Foster a Culture of Safety to Build Community

While bubble-related injuries get a lot of attention, they represent only a fraction of the trouble divers can face. Similarly important safety concerns include slips and falls and injuries resulting from poor technique or insufficiently maintained equipment. The impacts of any safety concern ripple widely throughout the community, potentially affecting dive operators, dive pros and divers in physical, emotional and financial ways.

A well-rounded approach to dive safety will help reduce incidents — this is the premise of a culture safety. When a culture of safety is widely adopted by an organization or a community, it drives incident rates down and promotes safety for all — and it keeps diving fun.

What Is a Culture of Safety?

Diving generally involves reliance on others for safety. When you stroll into a dive shop ready for an adventure, you expect that the air provided meets safety standards, that your rental equipment is cleaned and in good shape and that the boat operator will be there when you surface. We all know that on rare occasions these expectations are not met, and this is why establishing a culture of safety is so important.

Encompassing the values, attitudes and patterns of behavior of individuals and groups, a culture of safety is a commitment to standards established by trusted experts. In practice it looks like divers getting proper certifications, dive operators utilizing proper signage, employees receiving education and dive boat operators maintaining clean and hazard-free vessels. It is everyone’s job to put safety first and advance the culture.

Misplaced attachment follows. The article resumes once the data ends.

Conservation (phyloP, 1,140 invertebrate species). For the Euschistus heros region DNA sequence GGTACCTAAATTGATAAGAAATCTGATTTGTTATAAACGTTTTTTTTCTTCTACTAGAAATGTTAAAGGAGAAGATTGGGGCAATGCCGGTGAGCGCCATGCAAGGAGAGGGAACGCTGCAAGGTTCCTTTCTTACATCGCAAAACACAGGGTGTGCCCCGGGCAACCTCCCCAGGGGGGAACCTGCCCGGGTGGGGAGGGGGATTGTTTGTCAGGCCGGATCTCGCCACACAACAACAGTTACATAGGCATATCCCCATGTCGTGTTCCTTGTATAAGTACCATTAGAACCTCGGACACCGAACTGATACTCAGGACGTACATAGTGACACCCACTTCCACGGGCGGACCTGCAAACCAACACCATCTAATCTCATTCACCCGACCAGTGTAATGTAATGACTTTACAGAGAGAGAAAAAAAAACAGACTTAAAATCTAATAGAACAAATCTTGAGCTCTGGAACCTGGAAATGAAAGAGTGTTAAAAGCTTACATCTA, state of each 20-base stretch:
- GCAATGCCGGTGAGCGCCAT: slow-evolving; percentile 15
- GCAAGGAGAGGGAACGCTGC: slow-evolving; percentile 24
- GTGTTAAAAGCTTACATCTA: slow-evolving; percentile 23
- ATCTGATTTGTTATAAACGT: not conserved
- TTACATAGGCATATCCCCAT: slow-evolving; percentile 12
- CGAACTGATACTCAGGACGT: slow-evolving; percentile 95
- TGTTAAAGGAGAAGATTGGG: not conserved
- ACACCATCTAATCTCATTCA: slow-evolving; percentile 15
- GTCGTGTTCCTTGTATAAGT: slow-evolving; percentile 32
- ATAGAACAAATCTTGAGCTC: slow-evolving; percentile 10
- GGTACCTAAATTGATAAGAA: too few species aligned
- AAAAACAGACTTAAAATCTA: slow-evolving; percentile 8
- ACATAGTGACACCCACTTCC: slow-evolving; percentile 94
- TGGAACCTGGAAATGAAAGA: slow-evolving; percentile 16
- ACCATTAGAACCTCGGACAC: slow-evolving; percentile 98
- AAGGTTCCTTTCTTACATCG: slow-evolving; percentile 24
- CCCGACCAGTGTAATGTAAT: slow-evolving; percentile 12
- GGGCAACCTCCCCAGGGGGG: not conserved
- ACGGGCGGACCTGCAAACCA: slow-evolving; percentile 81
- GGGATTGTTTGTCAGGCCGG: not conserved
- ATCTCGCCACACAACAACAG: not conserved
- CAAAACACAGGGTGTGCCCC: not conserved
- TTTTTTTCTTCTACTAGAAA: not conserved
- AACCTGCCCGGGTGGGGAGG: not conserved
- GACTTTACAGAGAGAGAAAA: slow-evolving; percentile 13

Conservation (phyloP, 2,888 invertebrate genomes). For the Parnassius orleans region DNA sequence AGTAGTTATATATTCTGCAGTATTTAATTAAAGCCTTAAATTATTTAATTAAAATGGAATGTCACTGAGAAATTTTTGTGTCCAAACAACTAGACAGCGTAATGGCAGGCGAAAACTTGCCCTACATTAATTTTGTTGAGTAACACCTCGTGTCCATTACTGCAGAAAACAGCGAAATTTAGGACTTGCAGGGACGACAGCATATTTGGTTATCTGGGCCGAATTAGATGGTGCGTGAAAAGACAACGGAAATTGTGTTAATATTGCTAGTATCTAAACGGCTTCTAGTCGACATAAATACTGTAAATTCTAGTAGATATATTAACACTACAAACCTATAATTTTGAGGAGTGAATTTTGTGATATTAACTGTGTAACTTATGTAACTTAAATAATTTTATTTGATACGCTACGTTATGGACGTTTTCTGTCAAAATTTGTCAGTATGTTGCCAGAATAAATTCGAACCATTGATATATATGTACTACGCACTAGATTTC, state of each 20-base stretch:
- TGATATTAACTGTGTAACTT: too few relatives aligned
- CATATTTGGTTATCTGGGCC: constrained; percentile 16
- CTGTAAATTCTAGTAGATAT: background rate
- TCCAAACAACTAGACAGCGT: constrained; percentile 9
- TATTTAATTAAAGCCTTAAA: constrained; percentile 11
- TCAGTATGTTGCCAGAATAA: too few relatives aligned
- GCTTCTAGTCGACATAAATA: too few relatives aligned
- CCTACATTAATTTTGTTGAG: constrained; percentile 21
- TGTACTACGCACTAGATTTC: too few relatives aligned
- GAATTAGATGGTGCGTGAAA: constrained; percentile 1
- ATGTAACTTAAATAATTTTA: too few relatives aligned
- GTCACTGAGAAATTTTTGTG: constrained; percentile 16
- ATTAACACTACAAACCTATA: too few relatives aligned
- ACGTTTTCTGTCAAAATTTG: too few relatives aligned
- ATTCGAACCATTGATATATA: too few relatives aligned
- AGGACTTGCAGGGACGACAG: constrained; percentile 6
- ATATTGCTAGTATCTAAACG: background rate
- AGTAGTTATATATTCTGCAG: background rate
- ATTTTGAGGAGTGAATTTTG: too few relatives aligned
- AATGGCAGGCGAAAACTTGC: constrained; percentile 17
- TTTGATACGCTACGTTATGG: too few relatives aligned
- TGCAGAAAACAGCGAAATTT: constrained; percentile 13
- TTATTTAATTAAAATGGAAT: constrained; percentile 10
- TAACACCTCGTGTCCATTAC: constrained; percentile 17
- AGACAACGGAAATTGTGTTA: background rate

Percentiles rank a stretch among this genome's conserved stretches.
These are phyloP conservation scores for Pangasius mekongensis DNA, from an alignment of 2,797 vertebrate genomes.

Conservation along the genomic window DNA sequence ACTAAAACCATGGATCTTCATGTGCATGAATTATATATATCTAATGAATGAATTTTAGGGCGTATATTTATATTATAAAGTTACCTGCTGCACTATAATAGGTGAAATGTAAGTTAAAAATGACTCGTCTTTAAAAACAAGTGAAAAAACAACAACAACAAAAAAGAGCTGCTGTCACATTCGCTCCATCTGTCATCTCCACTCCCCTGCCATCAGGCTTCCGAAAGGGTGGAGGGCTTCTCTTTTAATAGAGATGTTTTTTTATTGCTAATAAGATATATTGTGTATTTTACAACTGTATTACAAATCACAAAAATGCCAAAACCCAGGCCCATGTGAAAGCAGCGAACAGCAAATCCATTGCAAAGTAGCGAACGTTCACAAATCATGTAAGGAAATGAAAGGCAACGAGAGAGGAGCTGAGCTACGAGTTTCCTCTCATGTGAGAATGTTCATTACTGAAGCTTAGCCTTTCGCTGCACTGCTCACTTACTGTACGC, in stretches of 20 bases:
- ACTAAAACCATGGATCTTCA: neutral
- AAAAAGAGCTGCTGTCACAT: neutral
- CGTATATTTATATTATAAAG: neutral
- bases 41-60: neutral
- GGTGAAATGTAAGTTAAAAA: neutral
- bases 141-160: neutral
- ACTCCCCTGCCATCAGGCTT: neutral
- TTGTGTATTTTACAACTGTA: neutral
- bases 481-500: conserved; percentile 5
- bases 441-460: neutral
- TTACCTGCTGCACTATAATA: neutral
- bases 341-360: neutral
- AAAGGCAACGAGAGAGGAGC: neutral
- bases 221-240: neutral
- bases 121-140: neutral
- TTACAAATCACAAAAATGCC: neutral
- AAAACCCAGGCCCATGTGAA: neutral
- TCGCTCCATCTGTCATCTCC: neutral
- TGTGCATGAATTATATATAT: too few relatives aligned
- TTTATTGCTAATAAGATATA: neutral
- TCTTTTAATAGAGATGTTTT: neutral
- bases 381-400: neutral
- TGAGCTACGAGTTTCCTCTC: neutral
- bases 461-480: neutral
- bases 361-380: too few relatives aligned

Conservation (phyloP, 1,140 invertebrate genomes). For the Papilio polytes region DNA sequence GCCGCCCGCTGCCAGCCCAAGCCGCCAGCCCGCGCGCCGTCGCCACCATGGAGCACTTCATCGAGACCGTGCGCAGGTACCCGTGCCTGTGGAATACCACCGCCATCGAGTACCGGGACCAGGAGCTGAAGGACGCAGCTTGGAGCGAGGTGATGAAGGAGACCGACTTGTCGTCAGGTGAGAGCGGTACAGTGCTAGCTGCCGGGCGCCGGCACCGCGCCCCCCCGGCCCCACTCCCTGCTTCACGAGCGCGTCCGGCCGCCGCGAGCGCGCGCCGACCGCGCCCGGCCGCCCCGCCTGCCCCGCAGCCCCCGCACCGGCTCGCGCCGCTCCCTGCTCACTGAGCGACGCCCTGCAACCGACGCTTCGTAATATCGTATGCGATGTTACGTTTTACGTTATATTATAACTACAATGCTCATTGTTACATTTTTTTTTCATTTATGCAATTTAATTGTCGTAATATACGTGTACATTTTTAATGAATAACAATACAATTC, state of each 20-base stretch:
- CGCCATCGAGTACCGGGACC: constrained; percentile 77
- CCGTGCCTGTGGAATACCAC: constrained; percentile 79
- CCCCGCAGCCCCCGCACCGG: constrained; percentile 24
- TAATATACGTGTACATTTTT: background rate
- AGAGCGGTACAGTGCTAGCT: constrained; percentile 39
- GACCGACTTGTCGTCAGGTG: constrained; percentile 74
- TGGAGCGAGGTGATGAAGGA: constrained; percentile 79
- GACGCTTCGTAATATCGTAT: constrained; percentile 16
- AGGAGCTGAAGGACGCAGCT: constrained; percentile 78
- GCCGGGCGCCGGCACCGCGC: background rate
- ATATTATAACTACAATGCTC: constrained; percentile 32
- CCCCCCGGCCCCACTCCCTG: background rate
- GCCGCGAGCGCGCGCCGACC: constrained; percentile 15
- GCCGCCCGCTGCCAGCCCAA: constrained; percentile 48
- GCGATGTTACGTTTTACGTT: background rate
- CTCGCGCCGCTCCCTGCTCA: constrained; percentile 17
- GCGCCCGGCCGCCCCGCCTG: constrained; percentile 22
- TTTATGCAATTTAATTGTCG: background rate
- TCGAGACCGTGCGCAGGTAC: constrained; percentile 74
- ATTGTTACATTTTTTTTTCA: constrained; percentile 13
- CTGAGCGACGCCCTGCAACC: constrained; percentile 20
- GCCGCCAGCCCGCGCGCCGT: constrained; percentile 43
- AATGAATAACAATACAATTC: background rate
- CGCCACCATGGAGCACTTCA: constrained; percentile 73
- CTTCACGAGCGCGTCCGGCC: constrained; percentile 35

But why is all this important? Embracing safety helps keep incident rates low. Safety practices are not always followed (we all make mistakes), but accident rates would be far higher if the cultural norms in diving were less focused on safety. There is always room for improvement, and ongoing education can help further and advance these values.

Be a Role Model

Outside influences play a huge role on people’s decisions and how they approach personal safety. Dive instructors or dive buddies can be great role models as they practice proper procedures. Within an organization, for example, people look up to leaders and follow their examples. It is up to everyone within an organization to exemplify model behaviors; perpetuating safe behaviors is everyone’s responsibility.

But sometimes, peer pressures can influence decision making negatively, leading to an unsafe or hostile environment for a diver. When they come from a dive buddy, they can be especially hard to resist. A culture of safety can only thrive if social pressure is used as a positive force to instill these values.

It takes every individual to work for and demonstrate the importance of a safety-oriented culture. When no one is watching, how do you behave? Do you cut corners or stick to the proper protocols? Regardless of whether you’re with your buddy only or part of a larger group, constantly practice and demonstrate the behaviors that are associated with reduced incidents.  

To help reinforce this culture, never be afraid to voice any concerns, questions or opinions. If you see an unsafe practice or feel like your safety is at risk, say something to your dive buddy, the dive operator or to your membership organization. We can find personal empowerment in these situations, and it’s important to surround ourselves with fellow individuals who prioritize safety.

Do the Safety Dance

Unfortunately, some people just aren’t up to speed on current safety standards or standard practices. “We’ve done it this way for years!” is a common refrain that indicates the way something is done isn’t necessarily the safest and most effective way. Flexibility and a willingness to fully embrace a culture of safety will help not only keep dive incidents low, but ensure diving is enjoyable for everyone.

From resources on how to return to diving after an extended break to helpful protocols for dive operators, check out the free resources DAN has available on safety and prevention.